Background: It is estimated that there will be 145,290 new cases of colon cancer diagnosed in 2005 in the United States. When detected early, there is a five-year survival rate of ninety percent. Despite these numbers, less than fifty percent of the population over age fifty has undergone sigmoidoscopy or colonoscopy. The American Society of Colon and Rectal Surgeons, the US Preventative Task Force, and the, American Cancer Society all agree on the screening recommendations. Colonoscopies are held as the gold standard for screening, yet due to cost-effectiveness models there is not a clear recommendation of colonoscopy above other screening options. Colonoscopies are the only screening test that is diagnostic and therapeutic. All other positive screenings will be referred to colonoscopy and patents with polyps will undergo increased screening by colonoscopy in following years. With a lifetime risk of developing colorectal cancer of 2.5 to 5 percent, it is one of the most pervasive cancers. It has also been shown to be one of the most preventable cancers with adequate screening of polyps. Due to barriers such as cost, lack of patient education, and patient compliance, national screening rates rem ain low. Colonoscopies present many of the greatest of these barriers, and yet offer the most comprehensive exam.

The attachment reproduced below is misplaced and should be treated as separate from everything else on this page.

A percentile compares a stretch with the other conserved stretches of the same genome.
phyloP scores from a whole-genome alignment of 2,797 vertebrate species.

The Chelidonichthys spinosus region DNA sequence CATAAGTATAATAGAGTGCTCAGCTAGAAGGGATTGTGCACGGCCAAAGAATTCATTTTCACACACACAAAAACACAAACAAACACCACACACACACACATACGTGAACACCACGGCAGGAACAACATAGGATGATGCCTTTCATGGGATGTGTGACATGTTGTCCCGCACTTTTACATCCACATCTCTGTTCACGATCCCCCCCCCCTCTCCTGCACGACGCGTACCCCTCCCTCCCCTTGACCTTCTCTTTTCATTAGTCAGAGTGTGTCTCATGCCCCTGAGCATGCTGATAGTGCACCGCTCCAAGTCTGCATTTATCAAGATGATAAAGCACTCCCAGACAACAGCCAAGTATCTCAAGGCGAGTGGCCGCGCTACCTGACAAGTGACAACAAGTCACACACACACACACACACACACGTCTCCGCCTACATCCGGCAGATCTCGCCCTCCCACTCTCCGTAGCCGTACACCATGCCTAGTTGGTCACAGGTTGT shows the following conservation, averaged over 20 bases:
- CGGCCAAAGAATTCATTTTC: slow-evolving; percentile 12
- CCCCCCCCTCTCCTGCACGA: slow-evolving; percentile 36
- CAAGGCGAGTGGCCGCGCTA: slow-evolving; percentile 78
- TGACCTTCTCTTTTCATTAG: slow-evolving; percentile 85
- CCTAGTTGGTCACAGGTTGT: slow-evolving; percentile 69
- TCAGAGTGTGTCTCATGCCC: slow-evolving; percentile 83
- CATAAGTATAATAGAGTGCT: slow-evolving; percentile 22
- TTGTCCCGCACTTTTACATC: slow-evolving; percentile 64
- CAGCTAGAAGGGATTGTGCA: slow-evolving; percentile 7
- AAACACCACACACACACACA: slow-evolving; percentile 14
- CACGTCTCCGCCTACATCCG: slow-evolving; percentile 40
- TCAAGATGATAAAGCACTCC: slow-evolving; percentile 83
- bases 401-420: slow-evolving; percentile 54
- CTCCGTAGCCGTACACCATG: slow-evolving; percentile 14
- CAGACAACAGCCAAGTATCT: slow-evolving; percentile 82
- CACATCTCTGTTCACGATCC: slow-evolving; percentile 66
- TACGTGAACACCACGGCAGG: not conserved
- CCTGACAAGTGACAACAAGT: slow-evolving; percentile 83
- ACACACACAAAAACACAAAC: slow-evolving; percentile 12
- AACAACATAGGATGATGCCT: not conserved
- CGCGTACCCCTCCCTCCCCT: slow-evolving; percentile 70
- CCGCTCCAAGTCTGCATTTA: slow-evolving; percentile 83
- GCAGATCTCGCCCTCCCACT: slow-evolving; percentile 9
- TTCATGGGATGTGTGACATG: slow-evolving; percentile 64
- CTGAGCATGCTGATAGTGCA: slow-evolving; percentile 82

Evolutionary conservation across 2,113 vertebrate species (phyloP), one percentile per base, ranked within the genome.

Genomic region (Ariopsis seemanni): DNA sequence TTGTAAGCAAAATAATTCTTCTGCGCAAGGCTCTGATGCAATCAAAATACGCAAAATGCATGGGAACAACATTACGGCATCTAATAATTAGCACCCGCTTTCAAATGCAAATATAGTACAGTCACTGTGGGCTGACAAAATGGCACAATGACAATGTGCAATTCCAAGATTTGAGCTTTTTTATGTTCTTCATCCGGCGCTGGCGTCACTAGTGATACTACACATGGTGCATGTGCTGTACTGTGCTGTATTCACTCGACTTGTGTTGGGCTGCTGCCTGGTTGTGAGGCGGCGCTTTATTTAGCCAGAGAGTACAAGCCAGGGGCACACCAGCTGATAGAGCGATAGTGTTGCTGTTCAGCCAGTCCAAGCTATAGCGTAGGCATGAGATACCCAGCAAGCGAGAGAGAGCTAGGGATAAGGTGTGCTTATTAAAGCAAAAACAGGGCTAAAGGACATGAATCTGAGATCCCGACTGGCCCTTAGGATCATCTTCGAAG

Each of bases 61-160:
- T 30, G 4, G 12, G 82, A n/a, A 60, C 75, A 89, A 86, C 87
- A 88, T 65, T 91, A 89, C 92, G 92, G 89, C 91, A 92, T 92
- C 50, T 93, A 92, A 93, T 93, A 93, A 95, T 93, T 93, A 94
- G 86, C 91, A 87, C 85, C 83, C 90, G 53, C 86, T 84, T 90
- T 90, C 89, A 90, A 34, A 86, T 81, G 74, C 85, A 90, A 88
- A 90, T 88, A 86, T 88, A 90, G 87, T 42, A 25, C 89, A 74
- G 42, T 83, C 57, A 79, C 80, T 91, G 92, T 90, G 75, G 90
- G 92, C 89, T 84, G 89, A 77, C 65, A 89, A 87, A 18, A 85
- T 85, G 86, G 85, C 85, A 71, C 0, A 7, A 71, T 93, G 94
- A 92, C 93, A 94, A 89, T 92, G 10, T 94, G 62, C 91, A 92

Objective: To analyze demographic data from the calendar year 2004 on all colonoscopies performed at the Providence Hood River Memorial Hospital to compare actual colonoscopy results for this locale to published studies and provide a benchmark for future studies.
Design: Retrospective electronic chart review of all colonoscopy patients at Providence Hood River Memorial Hospital.
Setting: Hood River, OR. A federally designated rural health area.
Participants: All comers for colonoscopies during the calendar year 2004.
Measurements: All demographic data obtainable through electronic medical records including, but not limited to, age, gender, race, diagnosis, procedure, insurance, clinician, and location.
Results: A total of 500 colonoscopies were performed at PHRMH during the calendar year 2004. Ages ranged from 25 t6 94, with a mean age of 61.9. Gender was split almost equally, with 51.8 percent males and 48.2 percent females. 98.4 percent had insurance of some sort, leaving only 1.6 percent as self pay. There were an overall of 53 physicians . referring for colonoscopy services. 80 percent of patients were from Oregon.
Conclusions: While this study had significant limitations as to the predictive rates of overall CRC screening adherence, it did give valuable information as to the use of colonoscopy usage in the Hood River area. It demonstrates that services are being well utilized, but are likely under possible full capacity. There would likely be room for further growth in colonoscopy services with promotion of available services.
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